Top Scottish clubs should play in English leagues - Readers' letters

There is a solution to the annual quick and embarrassing exits of our top clubs from the elite European football tournaments.
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An immediate campaign should be started to have our top four or five clubs admitted to a revamped English league set-up.

Almost certainly they would all have to be admitted at Championship level. Many in England would be unhappy but with proper political will and backing and getting Sky and BT on board, it could be achieved. Then they would have more equal access to the multi-millions involved.

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They would find their feet I believe relatively quickly, within a season or two. The Scottish national team would undoubtedly benefit also. Swansea and Cardiff already play in the upper English divisions. In Spain, Barcelona are an integral part of the Spanish premier league despite the Catalonian base. The teams left behind would form a fiercely competitive premier league and continue to gain access to the lesser European competitions.

Could the likes of HIbs and Hearts compete in England?Could the likes of HIbs and Hearts compete in England?
Could the likes of HIbs and Hearts compete in England?

It is a win-win situation. All that is required is the will and for the inward-looking and self-obsessed thinking to go and the momentum will build.

Alexander McKay, Edinburgh

Mental health cuts must be reversed

As a coalition of organisations that supports children and young people, many of whom have mental health problems, we share the concerns of the Royal College of Psychiatrists in Scotland relating to proposed cuts of £38 million to planned mental health spending.

We were already experiencing a mental health emergency in Scotland even before Covid-19 and the cost-of-living crisis took hold. These have worsened an already devastating situation for many children and young people, resulting in a perfect storm of challenges.

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It therefore beggars belief that, in the face of a mental health tsunami, the Scottish Government is set to cut the mental health budget. Combined with this, an already tight budget will have to stretch even further to keep pace with soaring inflation.

With the resultant personal cost to those concerned and their families, as well to the economy overall, we need to invest more, not less, in our mental health services. The situation we are currently in could potentially lead to a lost generation of vulnerable children and young people who are missing out on the support they vitally need.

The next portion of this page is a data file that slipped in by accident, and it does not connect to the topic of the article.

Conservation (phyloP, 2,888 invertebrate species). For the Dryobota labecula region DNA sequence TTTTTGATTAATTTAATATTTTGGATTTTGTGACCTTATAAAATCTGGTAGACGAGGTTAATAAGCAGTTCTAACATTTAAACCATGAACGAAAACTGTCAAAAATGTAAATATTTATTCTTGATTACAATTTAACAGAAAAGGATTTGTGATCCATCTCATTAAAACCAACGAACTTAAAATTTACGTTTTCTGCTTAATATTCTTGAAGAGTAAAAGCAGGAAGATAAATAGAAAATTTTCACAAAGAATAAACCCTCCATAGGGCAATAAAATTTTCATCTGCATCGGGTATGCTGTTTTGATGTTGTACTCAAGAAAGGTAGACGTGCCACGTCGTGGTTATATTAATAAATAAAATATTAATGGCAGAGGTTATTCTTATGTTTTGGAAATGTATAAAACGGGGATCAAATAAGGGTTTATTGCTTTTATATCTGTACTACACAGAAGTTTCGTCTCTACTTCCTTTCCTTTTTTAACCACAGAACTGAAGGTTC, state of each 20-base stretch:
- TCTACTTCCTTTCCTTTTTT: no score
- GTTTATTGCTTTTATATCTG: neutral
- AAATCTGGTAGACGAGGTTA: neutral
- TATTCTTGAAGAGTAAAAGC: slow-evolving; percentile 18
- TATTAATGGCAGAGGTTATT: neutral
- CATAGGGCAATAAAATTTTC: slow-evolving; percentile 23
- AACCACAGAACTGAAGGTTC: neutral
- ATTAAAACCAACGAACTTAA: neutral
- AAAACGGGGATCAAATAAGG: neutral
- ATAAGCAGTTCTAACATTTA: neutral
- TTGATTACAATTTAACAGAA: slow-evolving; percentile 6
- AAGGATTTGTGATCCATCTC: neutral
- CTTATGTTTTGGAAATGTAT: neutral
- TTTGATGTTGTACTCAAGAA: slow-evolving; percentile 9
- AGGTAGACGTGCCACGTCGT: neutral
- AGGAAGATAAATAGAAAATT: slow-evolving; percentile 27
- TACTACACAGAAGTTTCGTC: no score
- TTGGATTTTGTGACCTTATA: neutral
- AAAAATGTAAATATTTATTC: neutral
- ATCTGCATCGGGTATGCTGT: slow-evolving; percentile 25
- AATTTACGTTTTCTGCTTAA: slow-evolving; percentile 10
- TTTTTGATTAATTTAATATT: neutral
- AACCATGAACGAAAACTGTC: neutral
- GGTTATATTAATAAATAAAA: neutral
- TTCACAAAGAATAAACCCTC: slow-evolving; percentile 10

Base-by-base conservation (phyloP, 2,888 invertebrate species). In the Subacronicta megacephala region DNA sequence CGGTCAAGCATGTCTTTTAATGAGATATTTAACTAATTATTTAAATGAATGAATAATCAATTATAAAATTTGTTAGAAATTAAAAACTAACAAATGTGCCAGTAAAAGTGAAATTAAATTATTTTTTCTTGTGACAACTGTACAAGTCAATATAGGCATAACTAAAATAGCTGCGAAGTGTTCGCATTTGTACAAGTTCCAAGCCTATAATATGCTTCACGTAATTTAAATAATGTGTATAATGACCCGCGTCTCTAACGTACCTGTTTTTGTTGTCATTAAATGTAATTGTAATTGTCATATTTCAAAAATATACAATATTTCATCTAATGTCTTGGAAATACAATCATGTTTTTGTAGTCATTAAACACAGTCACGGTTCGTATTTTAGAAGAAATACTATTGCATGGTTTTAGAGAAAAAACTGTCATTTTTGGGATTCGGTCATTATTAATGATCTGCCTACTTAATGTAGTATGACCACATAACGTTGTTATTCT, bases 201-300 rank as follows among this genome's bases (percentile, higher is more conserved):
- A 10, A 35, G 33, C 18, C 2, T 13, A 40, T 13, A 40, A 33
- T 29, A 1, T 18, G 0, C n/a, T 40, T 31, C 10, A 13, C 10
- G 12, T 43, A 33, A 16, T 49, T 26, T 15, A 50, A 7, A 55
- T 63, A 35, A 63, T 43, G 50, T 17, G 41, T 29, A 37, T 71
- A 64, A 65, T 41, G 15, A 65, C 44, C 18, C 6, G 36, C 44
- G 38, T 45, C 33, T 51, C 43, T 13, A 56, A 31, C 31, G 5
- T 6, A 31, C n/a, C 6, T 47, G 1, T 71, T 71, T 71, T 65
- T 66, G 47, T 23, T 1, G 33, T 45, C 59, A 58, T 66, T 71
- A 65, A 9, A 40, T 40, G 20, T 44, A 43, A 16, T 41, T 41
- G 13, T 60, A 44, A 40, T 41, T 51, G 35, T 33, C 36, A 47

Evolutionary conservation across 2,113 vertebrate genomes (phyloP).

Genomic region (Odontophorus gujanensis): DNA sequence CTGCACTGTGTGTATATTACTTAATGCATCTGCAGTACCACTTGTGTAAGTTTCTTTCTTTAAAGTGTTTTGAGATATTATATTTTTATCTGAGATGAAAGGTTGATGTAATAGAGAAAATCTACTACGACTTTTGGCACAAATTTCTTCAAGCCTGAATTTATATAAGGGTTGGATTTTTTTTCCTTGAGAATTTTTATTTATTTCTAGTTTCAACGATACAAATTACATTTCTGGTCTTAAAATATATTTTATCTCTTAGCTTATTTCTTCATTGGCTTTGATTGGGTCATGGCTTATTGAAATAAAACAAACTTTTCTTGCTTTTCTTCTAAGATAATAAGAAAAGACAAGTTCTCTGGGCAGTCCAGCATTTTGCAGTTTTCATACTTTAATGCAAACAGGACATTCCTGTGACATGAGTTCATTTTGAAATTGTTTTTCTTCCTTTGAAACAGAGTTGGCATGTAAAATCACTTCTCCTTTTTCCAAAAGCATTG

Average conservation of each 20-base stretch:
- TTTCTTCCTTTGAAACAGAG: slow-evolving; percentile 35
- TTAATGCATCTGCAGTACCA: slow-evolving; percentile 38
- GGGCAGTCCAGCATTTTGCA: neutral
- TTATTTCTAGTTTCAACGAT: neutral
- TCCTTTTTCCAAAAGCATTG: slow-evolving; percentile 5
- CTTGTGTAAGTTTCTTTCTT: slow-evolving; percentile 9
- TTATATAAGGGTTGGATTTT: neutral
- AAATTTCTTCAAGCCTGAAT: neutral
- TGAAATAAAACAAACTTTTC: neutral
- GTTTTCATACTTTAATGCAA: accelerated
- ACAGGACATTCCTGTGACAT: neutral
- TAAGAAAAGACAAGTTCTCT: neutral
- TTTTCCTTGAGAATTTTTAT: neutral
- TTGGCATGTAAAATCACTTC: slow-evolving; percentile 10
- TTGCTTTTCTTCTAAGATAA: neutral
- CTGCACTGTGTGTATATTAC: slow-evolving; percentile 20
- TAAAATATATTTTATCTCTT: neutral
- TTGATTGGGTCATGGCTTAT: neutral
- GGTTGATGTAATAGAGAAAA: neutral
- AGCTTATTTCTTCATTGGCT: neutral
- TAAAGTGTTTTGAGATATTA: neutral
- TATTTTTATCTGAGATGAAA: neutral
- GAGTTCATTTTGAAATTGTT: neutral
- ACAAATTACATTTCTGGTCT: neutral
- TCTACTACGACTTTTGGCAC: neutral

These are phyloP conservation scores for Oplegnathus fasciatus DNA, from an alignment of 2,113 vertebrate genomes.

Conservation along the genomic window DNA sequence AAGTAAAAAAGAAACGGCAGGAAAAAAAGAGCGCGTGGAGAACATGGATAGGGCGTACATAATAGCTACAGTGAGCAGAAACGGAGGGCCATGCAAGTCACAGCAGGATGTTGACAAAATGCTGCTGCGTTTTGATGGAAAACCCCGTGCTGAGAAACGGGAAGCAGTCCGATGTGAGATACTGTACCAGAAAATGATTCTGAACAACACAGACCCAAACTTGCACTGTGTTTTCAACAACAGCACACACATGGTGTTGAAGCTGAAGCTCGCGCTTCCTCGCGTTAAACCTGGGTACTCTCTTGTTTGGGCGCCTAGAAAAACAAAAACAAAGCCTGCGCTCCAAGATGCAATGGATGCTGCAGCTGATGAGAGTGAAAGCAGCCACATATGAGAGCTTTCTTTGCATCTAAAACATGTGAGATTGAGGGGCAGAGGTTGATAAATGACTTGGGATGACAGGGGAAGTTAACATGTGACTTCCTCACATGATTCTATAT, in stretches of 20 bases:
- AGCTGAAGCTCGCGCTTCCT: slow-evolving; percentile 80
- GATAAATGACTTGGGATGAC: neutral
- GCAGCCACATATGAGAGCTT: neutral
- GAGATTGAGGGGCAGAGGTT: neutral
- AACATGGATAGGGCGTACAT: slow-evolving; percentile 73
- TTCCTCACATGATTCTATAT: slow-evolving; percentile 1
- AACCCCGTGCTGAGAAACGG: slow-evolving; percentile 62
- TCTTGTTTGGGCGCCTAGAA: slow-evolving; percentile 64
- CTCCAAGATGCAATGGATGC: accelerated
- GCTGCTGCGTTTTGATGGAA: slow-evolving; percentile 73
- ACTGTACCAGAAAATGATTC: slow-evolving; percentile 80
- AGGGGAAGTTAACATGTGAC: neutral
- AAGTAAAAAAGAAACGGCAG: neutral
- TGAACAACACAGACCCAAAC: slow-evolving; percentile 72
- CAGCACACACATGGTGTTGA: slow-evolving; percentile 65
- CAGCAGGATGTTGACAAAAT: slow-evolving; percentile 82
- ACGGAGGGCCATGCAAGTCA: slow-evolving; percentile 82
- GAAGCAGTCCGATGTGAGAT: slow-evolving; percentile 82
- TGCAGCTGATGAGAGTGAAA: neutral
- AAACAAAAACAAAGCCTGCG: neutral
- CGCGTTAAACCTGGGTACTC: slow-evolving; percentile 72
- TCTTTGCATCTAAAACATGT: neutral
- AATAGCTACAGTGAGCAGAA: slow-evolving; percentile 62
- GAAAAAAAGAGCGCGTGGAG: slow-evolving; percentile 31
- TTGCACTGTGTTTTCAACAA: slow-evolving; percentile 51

To address this, we must ensure our mental health services are protected and would urge the Scottish Government to reconsider these cuts and commit to increase investment, ensuring that our children and young people receive the high-quality care they need, when they need it.

Kenny Graham, Lynn Bell, Stephen McGhee, Niall Kelly, The Scottish Children’s Services Coalition, Edinburgh

Not in my name, Ms Braverman

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The Tory Party concept of a “compassionate country” has resulted in the UK falling, on a population basis, to 19 in the list of 20 European countries receiving asylum applications.

The “sixth wealthiest country” in the world has probably benefitted most financially from the exploitation of the natural resources of countries from which the asylum seekers have fled and from arms sales into war-ravaged regions where many of them have lost their homes and family members.

I am dismayed that the current "constitutional arrangements” enables successive UK Governments, with seemingly heartless Home Office Ministers such as Priti Patel and Suella Braverman, to represent my view on the treatment of fellow human-beings desperately seeking refuge.

These people do not represent my values nor the ambitions for the future society I wish my children to inhabit.

Stan Grodynski, Longniddry, East Lothian

Write to the Edinburgh Evening News

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